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2022-01-23 1:14:58 PM  

Wine Sipping Elitist: Nice clickbait title, Virginia Tech.

A better title would've been "Boiling water discovered to be optimal heat transfer process" and a sub headline: "Ice can cool faster than plain water by trapping boiling water in a film during a wide window of high temperatures. This has many practical implications. It all started with watching dancing water on a hot plate."

And I would've read to the end and not have been disappointed.


Yuck. You SUCK at writing concise headlines
 
2022-01-23 5:05:29 PM  
Hard to learn more when the writer hasn't got a farking clue. Good science writing died over a decade ago. Now we've got people, who failed every high school science class they ever took, out there pretending to be science writers.
 
2022-01-23 6:20:28 PM  

Russ1642: Hard to learn more when the writer hasn't got a farking clue. Good science writing died over a decade ago. Now we've got people, who failed every high school science class they ever took, out there pretending to be science writers.


This was lifted from the Virginia Tech website, for what it's worth. The original does have a link to the published journal article:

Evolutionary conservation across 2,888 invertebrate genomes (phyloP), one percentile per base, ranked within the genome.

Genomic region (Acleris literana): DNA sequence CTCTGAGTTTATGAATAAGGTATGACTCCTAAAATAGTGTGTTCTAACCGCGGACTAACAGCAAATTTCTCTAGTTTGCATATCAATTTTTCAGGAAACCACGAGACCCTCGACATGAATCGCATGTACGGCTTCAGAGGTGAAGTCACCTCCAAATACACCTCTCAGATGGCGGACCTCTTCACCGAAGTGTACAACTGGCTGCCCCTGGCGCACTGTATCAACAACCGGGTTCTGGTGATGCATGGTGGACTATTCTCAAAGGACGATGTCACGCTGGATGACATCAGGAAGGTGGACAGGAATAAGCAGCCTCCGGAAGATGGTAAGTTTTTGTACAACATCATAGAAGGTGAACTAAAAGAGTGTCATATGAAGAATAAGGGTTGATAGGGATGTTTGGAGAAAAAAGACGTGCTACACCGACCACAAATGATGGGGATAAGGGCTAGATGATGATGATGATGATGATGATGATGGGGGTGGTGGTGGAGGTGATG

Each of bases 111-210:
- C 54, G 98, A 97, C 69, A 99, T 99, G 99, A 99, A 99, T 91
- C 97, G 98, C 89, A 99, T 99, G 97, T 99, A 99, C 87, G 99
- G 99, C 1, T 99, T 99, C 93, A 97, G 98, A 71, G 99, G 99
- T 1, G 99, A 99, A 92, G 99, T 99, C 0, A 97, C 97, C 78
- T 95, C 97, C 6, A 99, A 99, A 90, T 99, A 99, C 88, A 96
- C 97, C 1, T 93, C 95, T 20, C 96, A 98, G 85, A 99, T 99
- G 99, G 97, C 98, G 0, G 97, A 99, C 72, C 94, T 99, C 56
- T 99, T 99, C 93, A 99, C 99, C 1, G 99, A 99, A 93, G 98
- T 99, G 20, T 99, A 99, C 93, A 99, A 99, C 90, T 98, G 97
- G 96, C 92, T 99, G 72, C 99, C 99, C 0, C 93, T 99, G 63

https://journals.aps.org/prfluids/abstract/10.1103/PhysRevFluids.7.014004

The full text is paywalled, though.
 
2022-01-23 6:31:25 PM  
I have successfully applied a working knowledge of the subtle properties of ice-heat transfer...

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2022-01-23 7:26:27 PM  
Phase change of water is very interesting. Water has very special properties. Gardeners have long known that you can keep plants from freezing by putting water filled enclosures around them. As the water freezes, it makes the plants just a little bit warmer than freezing. Then the ice around them makes an insulative barrier.

Scale it all up and do some hocus pocus and melting steel is not impossible, I guess.
 
2022-01-23 8:03:31 PM  
Pretty often in the morning, when I boil water for coffee, my steel kettle develops some condensation on the bottom, which drips onto the gas burner. I then get to watch the droplet rolling around like crazy due to this Leidenfrost effect (who knew it was German?), for a few seconds until it evaporates completely.

I was just Googling it, and apparently the direction of the droplets can be controlled if the surface has ridges that are milled at a slant:

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And since it was on the internet, somebody did this:

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2022-01-24 2:07:50 AM  

Russ1642: Hard to learn more when the writer hasn't got a farking clue. Good science writing died over a decade ago. Now we've got people, who failed every high school science class they ever took, out there pretending to be science writers.


I'm late to the thread, but in case you're not aware, good science writing lives on at Science News. I have subscribed for four decades and it's consistently high-quality.